Israel refusal to another UN probe coop after Goldstone report

Israel has refused to cooperate another UN probe on deadly Gaza aid attack as it rejected Goldstone probe.

Israel refusal to another UN probe coop after Goldstone report

World Bulletin / News Desk

Israel on Sunday has refused to cooperate another UN probe on deadly Gaza aid attack as it rejected Goldstone probe.

The rejection came two days after the UN Human Rights Council named a panel of experts to investigate whether the Israel raid, in which nine Turkish activists in international waters were shot dead, breached international law.

Turkey repeatedly said, it will only accept results of international independent panel on aid attack on international waters and rejected Israel's internal probe whose panel members criticized for "being powerless".

Israeli paper Haarezt quoted a senior Israeli official as saying, "this is an unnecessary committee, which is the product of an obsession with Israel."

According to the report, Israel is officially expected to announce its refusal to cooperate with the UN committee this week.

The 47-member Human Rights Council condemned the raid as an "outrageous attack" during an emergency session days after the attack and decided to set up a commission of inquiry.

Israel, which has a long history of refusing cooperations with UN over war crimes charges, had halted a visit of UN team led by Richard Goldstone, a South African judge.

The Goldstone report said, "Israeli forces deliberately attacked civilians, failed to take precautions to minimize loss of civilian life and cited strong evidence Israeli forces committed grave breaches of the Geneva Convention."

Israel had killed up to 1500 Gazans, a third of them children and wounded more than 5000 Palestinians in the 22-day military aggression in December 2008 on Gaza.

UN visit into Israel?

The panel is due to present its findings in mid-September.

The UN fact-finding team comprises three independent experts -- Sir Desmond de Silva (Britain), Karl Hudson-Phillips (Trinidad and Tobago) and Mary Shanthi Dairiam (Malaysia) -- a U.N. statement said.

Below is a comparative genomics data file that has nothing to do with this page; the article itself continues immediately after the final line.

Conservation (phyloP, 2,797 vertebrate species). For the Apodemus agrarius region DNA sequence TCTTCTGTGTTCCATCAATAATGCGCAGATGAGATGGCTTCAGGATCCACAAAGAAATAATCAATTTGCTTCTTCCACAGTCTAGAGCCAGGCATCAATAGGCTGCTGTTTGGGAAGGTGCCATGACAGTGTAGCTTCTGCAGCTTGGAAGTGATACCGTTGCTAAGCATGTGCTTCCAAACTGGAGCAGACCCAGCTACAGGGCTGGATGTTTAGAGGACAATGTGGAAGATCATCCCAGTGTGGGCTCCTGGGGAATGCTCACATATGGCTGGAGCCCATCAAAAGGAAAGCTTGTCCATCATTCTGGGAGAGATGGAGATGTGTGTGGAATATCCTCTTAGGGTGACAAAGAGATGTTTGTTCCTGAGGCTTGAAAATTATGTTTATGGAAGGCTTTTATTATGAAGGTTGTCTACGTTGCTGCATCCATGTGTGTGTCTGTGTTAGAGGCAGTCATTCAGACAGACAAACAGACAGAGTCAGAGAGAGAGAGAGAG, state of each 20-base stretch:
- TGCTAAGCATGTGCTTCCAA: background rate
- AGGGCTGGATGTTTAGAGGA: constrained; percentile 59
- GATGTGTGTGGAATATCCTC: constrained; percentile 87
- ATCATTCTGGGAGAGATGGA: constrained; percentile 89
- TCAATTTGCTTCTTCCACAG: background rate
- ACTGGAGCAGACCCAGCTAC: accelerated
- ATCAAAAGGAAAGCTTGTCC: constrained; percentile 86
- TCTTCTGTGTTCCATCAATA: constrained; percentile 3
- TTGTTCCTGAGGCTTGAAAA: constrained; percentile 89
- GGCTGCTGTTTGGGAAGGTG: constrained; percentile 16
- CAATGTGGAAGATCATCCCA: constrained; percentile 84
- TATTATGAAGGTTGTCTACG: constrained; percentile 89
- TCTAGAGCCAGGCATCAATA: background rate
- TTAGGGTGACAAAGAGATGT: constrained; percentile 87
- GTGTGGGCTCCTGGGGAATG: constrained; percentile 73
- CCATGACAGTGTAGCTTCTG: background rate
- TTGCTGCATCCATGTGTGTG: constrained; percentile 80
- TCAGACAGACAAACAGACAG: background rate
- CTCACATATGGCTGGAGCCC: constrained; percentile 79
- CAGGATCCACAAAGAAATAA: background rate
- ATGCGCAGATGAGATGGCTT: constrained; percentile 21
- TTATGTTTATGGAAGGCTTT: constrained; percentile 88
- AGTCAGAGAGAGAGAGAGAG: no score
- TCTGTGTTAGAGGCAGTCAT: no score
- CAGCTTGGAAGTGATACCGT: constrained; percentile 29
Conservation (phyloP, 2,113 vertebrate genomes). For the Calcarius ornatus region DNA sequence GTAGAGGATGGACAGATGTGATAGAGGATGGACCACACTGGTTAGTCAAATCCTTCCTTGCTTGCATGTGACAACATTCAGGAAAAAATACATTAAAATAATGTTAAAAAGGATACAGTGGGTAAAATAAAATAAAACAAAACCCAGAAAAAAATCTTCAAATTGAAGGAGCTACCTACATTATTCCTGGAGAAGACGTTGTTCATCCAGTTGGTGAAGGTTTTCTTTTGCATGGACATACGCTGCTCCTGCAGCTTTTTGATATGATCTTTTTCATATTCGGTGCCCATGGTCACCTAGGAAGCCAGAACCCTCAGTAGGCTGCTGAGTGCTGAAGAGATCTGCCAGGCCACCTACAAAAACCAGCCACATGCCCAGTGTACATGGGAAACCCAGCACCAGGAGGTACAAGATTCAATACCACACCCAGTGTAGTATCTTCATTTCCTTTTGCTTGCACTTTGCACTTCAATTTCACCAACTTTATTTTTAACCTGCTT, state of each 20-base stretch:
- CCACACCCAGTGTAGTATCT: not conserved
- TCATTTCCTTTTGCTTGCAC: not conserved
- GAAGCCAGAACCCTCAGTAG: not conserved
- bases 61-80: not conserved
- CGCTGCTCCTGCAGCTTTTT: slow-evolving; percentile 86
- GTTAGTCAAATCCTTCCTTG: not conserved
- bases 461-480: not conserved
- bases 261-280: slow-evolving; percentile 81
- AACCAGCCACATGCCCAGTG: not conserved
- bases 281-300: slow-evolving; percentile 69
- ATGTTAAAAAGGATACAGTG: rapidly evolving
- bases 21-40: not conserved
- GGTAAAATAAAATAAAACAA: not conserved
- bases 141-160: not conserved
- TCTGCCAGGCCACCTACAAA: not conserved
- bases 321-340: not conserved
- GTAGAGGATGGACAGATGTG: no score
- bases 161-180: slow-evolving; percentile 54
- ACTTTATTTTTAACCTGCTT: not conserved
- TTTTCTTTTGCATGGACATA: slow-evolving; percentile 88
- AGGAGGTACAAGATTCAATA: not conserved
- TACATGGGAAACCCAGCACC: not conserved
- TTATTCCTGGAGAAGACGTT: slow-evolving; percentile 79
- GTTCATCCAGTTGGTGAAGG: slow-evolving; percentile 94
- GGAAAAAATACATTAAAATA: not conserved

De Silva is a former chief war crimes prosecutor at the U.N.-backed Special Court for Sierra Leone. Hudson-Phillips is a former judge at the International Criminal Court who also served as attorney-general of Trinidad and Tobago.

Shanthi Dairiam is a Malaysian women's rights activist working in U.N. and Asian regional forums.

"The expertise, independence and impartiality of the members of the mission will be devoted to clarifying the events which took place that day and their legality," said Thailand's ambassador Sihasak Phuangketkeow, current Council president.

"We call upon all parties to fully cooperate with the mission and hope that this mission will contribute to peace in the region and justice for the victims," he said.

The U.N. team is expected to travel to Israel, Turkey and Gaza in August to interview witnesses and gather information before reporting back to the Council in September. The Council opens a three-week session in Geneva on Sept. 12.

However, Israel is expected to prevent UN experts from entering Israel.

Turkey has withdrawn its ambassador, cancelled joint military exercises, and called for Israel to end its blockade of 1.5 million Palestinians.


Related news reports:

Israel says to free Turkish Gaza aid ships held after deadly raid

Güncelleme Tarihi: 25 Temmuz 2010, 16:52